The following Saturday morning I returned to learn about Thai cuisine first hand from Tummanoon Punchun, the restaurant’s executive chef at the time. Since then the chef relocated to Chiang Mai in northern Thailand and Jean-Noël Lumineau, a French chef living in Phuket, took over The Boathouse kitchen. Khun Rattana Pholtaisong, the sous-chef who started working at the Boathouse in 1990 and assisted Chef Punchun during his tenure, has taken over the weekend Thai cooking classes.
Each ingredient was discussed in detail
For more than a decade, Chef Punchun shared his passion for Thai food and cooking with food enthusiasts during weekend Thai cooking classes in English (the chef had a thick Thai accent and spoke quickly requiring close attention) from 10 a.m. to 2 p.m. each day. The class I attended was a step-by-step, hands-on session with six English speaking travelers. During most of the 90-minute workshop we sat at a small table in the rear of the restaurant facing Kata Beach. On one side there was a table with a place for each of us to assemble dishes; on the opposite side of the room there were raw ingredients and a cooking section with a sink (to wash our hands after each recipe) where the chef demonstrated how the Thai dishes he had selected should be prepared.
Samples of the food were cooked by the chef
After discussing the menu for the class and the material he would cover the Thai chef shared information about the identification and selection of ingredients when shopping (including options for those of us who were unable to purchase fresh ingredients in our home countries), how best to store each ingredient, ingredient pairings and methods of chopping, dicing and pounding them. He also identified the primary tastes, hot, sour, sweet, salty, bitter and aromatic flavors and discussed how ingredients interact with one another.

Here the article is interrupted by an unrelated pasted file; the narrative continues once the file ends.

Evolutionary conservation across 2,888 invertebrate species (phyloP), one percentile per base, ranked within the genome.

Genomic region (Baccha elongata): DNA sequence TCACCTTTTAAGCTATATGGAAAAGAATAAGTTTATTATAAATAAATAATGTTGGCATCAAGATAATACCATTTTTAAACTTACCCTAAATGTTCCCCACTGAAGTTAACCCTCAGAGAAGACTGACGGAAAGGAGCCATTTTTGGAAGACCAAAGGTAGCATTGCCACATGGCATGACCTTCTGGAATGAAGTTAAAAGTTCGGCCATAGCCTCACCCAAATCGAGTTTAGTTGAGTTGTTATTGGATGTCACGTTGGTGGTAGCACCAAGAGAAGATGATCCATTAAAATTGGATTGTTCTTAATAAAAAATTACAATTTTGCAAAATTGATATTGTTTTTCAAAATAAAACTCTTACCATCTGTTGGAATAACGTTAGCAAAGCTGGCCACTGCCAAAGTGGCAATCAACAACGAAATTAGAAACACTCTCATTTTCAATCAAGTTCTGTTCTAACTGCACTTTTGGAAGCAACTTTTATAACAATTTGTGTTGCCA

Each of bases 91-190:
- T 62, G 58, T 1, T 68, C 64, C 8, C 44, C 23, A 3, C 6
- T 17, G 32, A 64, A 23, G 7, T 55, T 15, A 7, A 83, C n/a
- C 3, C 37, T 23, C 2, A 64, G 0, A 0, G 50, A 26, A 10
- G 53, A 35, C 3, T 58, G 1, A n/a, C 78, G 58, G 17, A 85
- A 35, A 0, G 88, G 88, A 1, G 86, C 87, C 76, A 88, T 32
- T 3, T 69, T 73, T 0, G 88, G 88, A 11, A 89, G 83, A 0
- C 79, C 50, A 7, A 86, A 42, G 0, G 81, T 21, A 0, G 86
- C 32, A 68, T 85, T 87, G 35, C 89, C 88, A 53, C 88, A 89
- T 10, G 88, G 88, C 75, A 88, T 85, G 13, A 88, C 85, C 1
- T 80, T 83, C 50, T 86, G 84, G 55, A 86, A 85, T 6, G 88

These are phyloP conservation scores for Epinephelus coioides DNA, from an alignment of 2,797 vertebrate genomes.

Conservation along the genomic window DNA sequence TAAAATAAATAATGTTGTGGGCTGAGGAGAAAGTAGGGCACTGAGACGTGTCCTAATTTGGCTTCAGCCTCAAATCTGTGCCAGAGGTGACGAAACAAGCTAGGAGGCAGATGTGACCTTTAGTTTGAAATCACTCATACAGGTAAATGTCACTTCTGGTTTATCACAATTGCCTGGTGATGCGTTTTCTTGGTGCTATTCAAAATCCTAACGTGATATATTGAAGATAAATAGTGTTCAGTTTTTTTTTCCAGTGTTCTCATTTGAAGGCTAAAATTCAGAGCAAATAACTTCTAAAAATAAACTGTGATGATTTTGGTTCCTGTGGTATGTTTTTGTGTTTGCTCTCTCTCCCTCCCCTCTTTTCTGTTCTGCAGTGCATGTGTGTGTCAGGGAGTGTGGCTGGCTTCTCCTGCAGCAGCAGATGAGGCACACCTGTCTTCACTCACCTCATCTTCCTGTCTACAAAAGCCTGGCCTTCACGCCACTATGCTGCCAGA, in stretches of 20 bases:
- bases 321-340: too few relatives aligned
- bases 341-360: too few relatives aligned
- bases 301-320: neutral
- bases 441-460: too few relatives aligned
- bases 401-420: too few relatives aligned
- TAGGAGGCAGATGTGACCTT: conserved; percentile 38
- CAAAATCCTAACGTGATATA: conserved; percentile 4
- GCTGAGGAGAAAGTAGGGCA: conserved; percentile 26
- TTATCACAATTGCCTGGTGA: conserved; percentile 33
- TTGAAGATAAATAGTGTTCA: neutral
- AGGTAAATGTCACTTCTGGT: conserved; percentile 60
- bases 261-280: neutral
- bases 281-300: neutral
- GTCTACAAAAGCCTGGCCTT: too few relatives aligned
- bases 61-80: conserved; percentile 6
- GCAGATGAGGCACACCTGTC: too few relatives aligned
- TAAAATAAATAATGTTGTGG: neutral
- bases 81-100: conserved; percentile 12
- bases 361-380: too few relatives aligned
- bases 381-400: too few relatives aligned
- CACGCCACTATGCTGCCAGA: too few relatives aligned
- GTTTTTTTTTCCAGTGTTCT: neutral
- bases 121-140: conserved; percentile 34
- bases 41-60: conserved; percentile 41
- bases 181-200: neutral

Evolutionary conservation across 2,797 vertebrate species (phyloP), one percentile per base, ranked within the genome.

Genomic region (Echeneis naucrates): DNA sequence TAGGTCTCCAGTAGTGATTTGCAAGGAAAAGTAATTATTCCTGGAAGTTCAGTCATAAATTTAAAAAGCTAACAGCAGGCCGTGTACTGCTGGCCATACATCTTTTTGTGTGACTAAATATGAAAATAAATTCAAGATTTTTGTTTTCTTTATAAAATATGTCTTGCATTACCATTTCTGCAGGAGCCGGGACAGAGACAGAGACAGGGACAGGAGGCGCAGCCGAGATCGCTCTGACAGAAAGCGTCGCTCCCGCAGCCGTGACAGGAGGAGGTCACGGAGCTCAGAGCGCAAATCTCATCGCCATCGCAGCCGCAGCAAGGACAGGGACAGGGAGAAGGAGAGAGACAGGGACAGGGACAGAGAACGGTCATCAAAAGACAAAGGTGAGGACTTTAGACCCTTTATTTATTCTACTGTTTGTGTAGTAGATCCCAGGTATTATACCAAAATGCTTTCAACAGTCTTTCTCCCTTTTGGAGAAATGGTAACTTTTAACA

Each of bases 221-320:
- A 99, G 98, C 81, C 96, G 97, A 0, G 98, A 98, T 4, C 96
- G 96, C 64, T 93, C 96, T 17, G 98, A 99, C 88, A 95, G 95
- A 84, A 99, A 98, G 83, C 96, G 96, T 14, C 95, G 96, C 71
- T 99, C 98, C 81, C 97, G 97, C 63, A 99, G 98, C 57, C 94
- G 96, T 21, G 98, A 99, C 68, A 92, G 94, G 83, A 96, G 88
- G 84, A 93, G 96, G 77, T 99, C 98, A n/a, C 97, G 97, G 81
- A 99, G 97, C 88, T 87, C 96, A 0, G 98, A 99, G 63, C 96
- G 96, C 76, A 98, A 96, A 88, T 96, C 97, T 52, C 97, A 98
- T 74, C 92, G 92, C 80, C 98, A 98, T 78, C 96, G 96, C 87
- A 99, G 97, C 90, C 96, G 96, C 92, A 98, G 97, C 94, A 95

Samples of the common ingredients for the class to examine
He passed around fresh ingredient samples for us to touch and smell. Next the chef showed the class how to prepare a dish before inviting us to prepare it ourselves with his and his staff’s assistance. Then he cooked a small quantity of the items we had prepared so we could taste them before moving on to the following recipe.
The class prepared each recipe together
When he completed the workshop and answered questions the chef departed, inviting us to relax for an hour until the lunch we had made was cooked in the kitchen and served to us in the dining room. The two-day workshop (Saturday and Sunday) cost 3,500 baht per guest and the one day workshop cost 2,200 baht per guest including lunch at the end of the workshop, an apron, a print out of the recipes and a customized certificate.
The food prepared by the class went to the kitchen to be cooked